Saturday, June 4, 2011

The Sunday of the Upper Room

Before Jesus entered the glory of the heavenly sanctuary as our great High Priest, the cloud taking him "out of their sight", he told his followers not to leave Jerusalem but to "wait for the promise of the Father" (Acts 1:4). Then he reassured them, "You shall receive power, when the Holy Spirit has come upon you; and you shall be my witnesses... to the ends of the earth" (Acts 1:8). Clearly he said that because of the difficulty of living for him in our own strength, going forth to evangelise just with our human insights and abilities, or trying to establish his New Community, the Church merely as a sociological reality. "Power from on high" was what they needed for their mission. And it's what we desperately need, too.

So, leaving Mount Olivet they returned to Jerusalem, to the upper room. We read that there were "about 120" of them, not just the Apostles. This was the nucleus of the first Church. They waited "with Mary" for the Holy Spirit to be poured out upon them. "With one accord" they "devoted themselves to prayer" (Acts 1:14).

Our Lady's presence with the praying Church is emphasised in the iconography of the East as well as in the art of the West. What was she doing there? I can't prove this, of course, but to me it seems very likely that she was helping the others prepare for the coming of the Holy Spirit. We know that she "kept" all the things that had happened to her, "pondering them in her heart" (Luke 2:19, 51).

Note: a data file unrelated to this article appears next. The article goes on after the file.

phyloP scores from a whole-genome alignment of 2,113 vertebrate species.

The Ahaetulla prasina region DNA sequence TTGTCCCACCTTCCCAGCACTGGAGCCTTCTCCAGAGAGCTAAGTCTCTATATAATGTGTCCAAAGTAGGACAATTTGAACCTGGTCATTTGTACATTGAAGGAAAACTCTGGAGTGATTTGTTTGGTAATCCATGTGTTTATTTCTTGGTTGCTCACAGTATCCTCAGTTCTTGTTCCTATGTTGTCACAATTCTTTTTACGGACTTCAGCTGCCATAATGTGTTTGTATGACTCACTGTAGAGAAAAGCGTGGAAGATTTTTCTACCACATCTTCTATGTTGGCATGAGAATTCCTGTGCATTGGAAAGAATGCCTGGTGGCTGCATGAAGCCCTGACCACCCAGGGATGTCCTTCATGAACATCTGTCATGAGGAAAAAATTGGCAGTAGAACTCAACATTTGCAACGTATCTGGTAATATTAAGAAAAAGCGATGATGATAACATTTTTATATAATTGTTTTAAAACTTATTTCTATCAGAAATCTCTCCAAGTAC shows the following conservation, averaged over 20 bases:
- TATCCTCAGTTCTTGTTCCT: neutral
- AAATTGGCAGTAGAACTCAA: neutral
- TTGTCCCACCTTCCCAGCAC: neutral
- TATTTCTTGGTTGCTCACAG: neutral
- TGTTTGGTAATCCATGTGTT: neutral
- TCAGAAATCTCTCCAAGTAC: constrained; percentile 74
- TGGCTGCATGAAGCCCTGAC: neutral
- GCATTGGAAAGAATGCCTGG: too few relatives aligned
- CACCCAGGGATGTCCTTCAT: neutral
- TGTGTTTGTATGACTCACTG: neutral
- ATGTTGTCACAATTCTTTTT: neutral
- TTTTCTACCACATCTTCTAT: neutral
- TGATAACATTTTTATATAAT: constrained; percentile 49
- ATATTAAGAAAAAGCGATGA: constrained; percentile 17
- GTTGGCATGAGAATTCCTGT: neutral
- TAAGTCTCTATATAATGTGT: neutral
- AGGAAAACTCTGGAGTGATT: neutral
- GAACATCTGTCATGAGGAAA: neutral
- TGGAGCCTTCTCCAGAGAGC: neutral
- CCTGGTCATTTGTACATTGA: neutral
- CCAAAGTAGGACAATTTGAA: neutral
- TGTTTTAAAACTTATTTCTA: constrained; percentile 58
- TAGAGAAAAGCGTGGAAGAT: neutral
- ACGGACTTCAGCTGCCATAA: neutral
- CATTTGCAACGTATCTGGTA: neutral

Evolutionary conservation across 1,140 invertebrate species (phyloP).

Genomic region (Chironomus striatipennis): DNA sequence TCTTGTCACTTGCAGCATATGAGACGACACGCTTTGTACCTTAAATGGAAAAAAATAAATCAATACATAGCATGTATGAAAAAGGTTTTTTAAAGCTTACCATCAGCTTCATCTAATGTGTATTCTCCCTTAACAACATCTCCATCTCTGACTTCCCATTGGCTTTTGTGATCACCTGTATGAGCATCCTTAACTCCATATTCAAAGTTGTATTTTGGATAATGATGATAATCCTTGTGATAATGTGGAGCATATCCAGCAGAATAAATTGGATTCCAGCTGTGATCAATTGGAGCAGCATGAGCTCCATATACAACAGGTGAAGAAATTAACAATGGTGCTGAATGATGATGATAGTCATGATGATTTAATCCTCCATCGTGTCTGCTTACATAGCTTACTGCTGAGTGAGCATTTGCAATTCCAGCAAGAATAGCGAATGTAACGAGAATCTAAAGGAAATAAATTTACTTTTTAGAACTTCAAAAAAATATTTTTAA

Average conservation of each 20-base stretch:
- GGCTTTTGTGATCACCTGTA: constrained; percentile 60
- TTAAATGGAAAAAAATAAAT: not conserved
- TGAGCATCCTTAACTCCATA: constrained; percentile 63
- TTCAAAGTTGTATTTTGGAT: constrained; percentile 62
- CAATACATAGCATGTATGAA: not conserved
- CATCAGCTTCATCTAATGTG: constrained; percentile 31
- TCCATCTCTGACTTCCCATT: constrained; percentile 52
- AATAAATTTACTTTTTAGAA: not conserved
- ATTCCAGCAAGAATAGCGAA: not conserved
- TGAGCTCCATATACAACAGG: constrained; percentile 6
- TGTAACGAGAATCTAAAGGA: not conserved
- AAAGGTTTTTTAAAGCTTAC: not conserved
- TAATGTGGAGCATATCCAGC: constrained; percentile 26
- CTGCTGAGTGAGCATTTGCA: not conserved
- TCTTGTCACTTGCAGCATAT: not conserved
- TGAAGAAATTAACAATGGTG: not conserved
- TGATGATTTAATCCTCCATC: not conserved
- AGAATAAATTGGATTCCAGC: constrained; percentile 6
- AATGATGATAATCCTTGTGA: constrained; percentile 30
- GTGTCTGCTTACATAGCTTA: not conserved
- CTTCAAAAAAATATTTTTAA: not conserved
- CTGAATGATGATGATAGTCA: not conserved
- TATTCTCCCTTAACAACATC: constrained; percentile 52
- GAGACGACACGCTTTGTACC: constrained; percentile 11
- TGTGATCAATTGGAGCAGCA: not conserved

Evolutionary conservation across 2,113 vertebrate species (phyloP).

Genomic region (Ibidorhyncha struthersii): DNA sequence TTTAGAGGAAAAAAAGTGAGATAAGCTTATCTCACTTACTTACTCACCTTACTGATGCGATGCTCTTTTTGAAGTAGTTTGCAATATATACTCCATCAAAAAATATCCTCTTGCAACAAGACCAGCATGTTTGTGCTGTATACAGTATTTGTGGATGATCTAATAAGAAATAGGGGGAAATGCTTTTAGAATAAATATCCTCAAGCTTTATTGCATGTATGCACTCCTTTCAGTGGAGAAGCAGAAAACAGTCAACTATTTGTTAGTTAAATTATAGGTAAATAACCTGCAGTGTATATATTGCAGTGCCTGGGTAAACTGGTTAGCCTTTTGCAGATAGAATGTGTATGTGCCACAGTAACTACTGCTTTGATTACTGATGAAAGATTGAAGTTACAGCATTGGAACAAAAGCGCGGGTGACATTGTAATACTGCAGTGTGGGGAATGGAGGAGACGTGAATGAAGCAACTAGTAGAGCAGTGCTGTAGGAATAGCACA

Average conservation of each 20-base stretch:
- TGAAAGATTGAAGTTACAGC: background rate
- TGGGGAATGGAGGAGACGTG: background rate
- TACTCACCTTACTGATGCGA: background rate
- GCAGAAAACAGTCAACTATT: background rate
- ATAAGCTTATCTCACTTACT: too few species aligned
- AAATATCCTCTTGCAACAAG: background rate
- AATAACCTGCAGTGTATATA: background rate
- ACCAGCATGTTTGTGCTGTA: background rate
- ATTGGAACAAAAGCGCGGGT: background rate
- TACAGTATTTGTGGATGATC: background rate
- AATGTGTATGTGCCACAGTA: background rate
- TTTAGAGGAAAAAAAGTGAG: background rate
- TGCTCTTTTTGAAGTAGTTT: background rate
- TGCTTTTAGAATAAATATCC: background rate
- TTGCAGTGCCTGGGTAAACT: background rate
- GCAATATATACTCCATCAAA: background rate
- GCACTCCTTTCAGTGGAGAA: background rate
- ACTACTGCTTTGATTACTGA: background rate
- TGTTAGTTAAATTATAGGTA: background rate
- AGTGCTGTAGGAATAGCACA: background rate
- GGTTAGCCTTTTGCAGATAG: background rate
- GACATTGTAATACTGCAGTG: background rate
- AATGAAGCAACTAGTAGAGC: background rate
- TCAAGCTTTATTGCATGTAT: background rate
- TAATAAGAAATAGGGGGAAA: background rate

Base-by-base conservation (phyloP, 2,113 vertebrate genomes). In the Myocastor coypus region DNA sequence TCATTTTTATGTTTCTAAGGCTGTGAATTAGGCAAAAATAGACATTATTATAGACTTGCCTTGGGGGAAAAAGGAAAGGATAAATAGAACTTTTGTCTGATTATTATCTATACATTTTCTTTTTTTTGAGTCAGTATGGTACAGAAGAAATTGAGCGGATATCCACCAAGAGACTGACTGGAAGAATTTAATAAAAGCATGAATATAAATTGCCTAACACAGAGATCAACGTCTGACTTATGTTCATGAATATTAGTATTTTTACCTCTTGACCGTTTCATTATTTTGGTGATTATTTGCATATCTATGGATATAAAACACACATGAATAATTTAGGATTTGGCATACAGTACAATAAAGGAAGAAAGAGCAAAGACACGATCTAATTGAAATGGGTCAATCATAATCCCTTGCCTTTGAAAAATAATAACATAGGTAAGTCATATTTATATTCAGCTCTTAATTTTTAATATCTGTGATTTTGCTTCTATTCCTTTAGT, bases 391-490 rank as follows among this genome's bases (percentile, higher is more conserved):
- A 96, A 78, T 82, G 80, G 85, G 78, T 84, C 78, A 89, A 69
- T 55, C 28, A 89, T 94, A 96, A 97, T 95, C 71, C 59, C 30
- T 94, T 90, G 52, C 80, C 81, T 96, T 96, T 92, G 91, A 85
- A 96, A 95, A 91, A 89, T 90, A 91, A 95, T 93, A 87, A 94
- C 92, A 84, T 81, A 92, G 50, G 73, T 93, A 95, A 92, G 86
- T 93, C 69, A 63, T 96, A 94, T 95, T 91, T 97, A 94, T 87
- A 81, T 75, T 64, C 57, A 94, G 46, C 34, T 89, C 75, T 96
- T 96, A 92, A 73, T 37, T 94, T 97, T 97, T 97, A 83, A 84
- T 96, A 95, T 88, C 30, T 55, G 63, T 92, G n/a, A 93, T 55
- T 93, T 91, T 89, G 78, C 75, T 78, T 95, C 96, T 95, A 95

Can't you imagine Mary calming the others by sharing her testimony (maybe even in the words of the Magnificat - Luke 1:46-55)?

Can't you hear her telling the others that their relationship with her Son could be like her relationship with him if they will only "hear the Word of God and do it" (Luke 8:21 & Luke 11:28).

Is it unreasonable to think of her nurturing in them the openness to the Lord in prayer so evident in her all those years before when she had said, "Behold, I am the handmaid of the Lord; let it be done to me according to your word" (Luke 1:38)?

And then, don't you think she would have reminded them that as the promise made to her by the angel, "the Holy Spirit will come upon you, and the power of the Most High will overshadow you," had been fulfilled (Luke 1:35), so the "promise of the Father" to them will likewise be fulfilled?

I always think of the Sunday between Ascension day and Pentecost as THE SUNDAY OF THE UPPER ROOM. I'm sure that Mary, the Mother of all her Son's people, prays with us and for us today as we seek to be renewed and empowered by that same Holy Spirit of love.

It was the ancient practice of the Church to have a proper "Vigil" of Pentecost. Perhaps Christian congregations of all traditions could do with an all-night prayer meeting culminating in the Mass of Pentecost. Wouldn't that be wonderful!

Whatever we do, let's pray with Our Lady for the renewal of the Church, and for Christian unity. You see, Pentecost is not just about the empowerment of the Church; it is also about the unity that the Holy Spirit brings about. In fact, my heart's desire in praying for Christian unity has always been for the Church of Jesus to be fully catholic, evangelical, and pentecostal all at once, while again breathing deeply with both eastern and western lungs as she loves a broken and wounded world back to God. How dynamic would that be! Well, I believe that's what God wants for his Church as well, not just for his sake or for our sakes, but so that a hurting world will believe.

Come, Holy Spirit, fill the hearts of your faithful, and kindle in us the fire of your love.


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